OWNER Marta Wille-Baumkauff.
BACKGROUND Marta Wille-Baumkauff, who had always wanted to make Tokaji, took the opportunity after the fall of socialism in her native Hungary to acquire the renowned cellars of Flórián Bilicki in Abaújszántó with her German husband (who died in 2000) and their three sons.
VINEYARDS 2009 10 hectares/24.5 acres. 50% Furmint. 50% Hárslevelü, Muscat de Lunel (Muscat Blanc à Petits Grains), Zéta, Kövérszölö and Kabar. Many of the vineyards are on terraces which had to be restored before any replanting could take place.
CRUS Bátori (Tállya), Fels, Bea (Abaújszántó), Krakó (Abaújszántó) and Pendits (Abaújszántó). The south-facing Pendits vineyard in Abaújszántó is one of Tokaji’s most renowned, and was mentioned among the first growths in the 1867 Tokaj-Hegyalja Album, the definitive survey of “The Foothills”.
BIODYNAMICS Marta Wille-Baumkauff says “My three sons went to a Waldorf kindergarten and school in Braunschweig (Germany), so I got quite familiar both with Rudolf Steiner’s ideas and Biodynamic practices, since the children were taught Biodynamic gardening at school. In Tokaj we never used fertilizers, herbicides or pesticides but we did use systemic fungicides, stopping in 2005 when we became certified organic. My son Stefan, who joined me in Tokaji 2005, has been working at Heyl zu Herrnsheim in kerstein and at Nikolaihof in Austria where he learned a lot about Biodynamic winemaking. We never had a consultant. If we had questions we asked Nicolas Joly of Château de la Roche aux Moines in the Loire, Christine Saahs of Nikolaihof in Austria, Jean-Michel Deiss of Domaine Marcel Deiss in Alsace, and Marie-Thérèse Chappaz of Domaine la Liaudisaz in Switzerland. We do not make the Biodynamic preparations ourselves (it is prohibited to take horns from a slaughterhouse in Hungary). The first Biodynamic preparations we used were purchased from Christian von Wistinghausen in Germany who gave me instructions how to use them. Later on my son Stefan went to make the preparations in Austria with a group of people we knew, including Werner Michlits of Meinklang for example. We use the Maria Thun calendar and try to arrange vineyard work according to the optimal celestial cycles. We hand stir [dynamize] spray preparations ourselves. I collect wild plants like stinging nettle, willow and so on for teas. We bottle wines on fruit days. We do all soil work with horses, it takes more time but they are very precise and can plough far closer to a vine than a tractor can. We make Biodynamic compost from the manure of our sheep with lesser amounts of the horse manure which in Biodynamics is seen as somewhat ‘hot’.”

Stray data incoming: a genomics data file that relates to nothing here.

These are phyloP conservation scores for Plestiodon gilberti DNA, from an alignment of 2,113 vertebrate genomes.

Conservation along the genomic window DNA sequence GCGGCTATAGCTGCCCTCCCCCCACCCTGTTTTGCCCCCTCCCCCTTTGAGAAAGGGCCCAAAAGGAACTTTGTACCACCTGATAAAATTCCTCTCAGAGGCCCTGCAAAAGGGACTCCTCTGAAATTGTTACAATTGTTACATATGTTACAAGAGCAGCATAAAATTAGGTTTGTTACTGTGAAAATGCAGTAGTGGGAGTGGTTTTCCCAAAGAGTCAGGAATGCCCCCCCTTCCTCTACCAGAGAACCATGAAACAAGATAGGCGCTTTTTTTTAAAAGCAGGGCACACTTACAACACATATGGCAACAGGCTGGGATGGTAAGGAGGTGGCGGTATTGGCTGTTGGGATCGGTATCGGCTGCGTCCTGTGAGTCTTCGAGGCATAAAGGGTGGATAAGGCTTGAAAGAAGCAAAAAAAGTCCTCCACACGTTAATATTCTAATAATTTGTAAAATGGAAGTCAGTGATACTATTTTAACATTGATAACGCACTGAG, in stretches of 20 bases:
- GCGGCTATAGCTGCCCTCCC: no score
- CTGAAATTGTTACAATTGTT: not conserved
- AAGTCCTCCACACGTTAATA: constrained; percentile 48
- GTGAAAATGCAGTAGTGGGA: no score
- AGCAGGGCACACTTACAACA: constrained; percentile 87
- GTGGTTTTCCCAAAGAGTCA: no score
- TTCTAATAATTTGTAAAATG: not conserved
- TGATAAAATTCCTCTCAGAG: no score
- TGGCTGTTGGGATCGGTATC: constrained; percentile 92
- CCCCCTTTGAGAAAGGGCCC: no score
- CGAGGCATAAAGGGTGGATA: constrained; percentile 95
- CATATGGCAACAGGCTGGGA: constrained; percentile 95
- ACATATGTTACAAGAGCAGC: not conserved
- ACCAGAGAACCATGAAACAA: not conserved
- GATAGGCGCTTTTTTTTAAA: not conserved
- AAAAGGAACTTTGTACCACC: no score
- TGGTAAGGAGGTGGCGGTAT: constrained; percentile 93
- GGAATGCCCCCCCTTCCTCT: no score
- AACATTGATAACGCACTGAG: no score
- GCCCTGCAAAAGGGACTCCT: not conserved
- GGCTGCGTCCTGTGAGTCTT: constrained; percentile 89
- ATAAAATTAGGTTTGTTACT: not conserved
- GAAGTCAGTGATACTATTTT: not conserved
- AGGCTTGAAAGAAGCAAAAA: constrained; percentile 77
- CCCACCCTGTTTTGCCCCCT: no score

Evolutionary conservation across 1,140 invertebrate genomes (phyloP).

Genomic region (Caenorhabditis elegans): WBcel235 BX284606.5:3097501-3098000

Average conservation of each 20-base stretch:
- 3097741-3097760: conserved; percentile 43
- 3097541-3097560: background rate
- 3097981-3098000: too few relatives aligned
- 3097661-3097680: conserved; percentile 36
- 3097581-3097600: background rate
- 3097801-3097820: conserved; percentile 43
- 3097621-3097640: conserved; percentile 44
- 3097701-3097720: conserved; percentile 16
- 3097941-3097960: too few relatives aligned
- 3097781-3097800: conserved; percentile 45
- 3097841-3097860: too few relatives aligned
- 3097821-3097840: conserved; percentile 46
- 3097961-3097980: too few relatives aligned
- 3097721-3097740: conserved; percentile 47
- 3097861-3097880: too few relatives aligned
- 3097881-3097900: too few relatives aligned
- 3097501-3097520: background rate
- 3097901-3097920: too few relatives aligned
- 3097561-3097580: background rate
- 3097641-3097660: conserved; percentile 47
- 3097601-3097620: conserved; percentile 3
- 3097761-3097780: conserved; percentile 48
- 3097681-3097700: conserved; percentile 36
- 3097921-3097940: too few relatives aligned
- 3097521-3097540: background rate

CERTIFICATION 2005 Official conversion to certified organic practices begins. Full organic certification from the 2008 vintage (the first in the Tokaj region). 2011 10-ha Full Demeter Biodynamic certification for the first time.
VINTAGE CONDITIONS See Tokaji for Marta Wille-Baumkauff’s observations on its recent vintages.
TOKAJI, DIOLOG Semi-dry. 2009 50% Furmint (barrel fermented) + 50% Muscat Blanc à Petits Grains (tank). Wild yeast. 2,500 bottles. Slightly aromatic, lovely savoury fruit, good body at the Real Wine Fair, London Tuesday 22nd May 2012.
TOKAJI FURMINT, KRAKÓ The Krakó vineyard, classified as first growth in 1867, is situated on a western slope on the Krakó hill near the small city of Abaújszántó. The Furmint grapes grow on terraces, enjoying a specific microclimate. The vineyard produces wines with a herbal character on the nose. The grapes are harvested by hand in small cases, only the healthy, ripe berries are selected. The bunches are destemmed and pressed in a pneumatic press. We ferment the must in barrels of Hungarian oak on the own indigenous yeasts and age the wine for 12-18 months. Very little sulfur is used. 2009 Wild yeast ferment. 12 months in barrel. 1,400 bottles. 12.5% alcohol + 1.8 g/l RS. Odd nose, but lovely body, dry and yeasty at the Real Wine Fair, London Tuesday 22nd May 2012.
TOKAJI FURMINT, HOLDVÖLGY From a single vineyard in Mád called “Holdvölgy”. Vines planted 1971. The subsoil is volcanic, while top soil is rich in clay and tuff. The grapes are harvested by hand in small cases, only the healthy, ripe berries are selected. The bunches are destemmed and pressed in a pneumatic press. The must ferments wild in Hungarian oak barrels and ages 12-18 months in barrel. Very little sulfur is used. 2006 14% + 4g/l RS.
CONTACT Pendits Kft, Béke út 111 / H-3881 Abaújszántó, Hungary / +36 20 3170 966 / firstname.lastname@example.org / www.pendits.com